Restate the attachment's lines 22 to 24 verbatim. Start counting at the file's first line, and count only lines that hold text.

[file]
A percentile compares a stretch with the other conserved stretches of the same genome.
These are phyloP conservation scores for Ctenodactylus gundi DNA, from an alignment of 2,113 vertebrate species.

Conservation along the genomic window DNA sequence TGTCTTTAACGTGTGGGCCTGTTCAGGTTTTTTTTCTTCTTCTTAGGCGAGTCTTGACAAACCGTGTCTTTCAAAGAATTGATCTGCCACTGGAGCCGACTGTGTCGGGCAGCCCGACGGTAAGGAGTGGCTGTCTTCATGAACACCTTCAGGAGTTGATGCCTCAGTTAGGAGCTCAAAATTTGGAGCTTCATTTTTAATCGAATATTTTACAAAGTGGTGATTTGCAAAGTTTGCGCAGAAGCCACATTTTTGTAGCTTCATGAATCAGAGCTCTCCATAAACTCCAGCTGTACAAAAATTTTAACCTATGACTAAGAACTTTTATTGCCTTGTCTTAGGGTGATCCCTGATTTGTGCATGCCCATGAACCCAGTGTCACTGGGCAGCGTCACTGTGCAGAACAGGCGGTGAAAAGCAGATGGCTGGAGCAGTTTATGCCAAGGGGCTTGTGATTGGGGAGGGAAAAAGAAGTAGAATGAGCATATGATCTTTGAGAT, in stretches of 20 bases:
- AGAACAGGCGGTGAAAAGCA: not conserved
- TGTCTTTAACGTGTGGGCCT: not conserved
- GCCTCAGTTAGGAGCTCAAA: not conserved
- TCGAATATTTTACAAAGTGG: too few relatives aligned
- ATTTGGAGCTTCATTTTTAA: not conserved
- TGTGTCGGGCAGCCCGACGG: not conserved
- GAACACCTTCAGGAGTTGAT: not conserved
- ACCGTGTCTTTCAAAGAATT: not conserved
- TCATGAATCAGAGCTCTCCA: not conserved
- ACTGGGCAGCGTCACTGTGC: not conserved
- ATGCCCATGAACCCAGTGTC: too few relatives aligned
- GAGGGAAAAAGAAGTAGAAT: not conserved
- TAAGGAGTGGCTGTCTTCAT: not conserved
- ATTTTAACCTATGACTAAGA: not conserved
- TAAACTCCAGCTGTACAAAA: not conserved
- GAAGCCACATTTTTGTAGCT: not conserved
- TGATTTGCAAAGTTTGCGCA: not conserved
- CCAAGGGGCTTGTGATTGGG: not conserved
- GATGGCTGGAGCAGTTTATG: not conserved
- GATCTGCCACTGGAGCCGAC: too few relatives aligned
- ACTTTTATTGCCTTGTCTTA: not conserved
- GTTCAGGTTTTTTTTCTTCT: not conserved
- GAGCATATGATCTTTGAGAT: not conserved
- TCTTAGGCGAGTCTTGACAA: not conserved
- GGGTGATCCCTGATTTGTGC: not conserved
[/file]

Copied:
- GATGGCTGGAGCAGTTTATG: not conserved
- GATCTGCCACTGGAGCCGAC: too few relatives aligned
- ACTTTTATTGCCTTGTCTTA: not conserved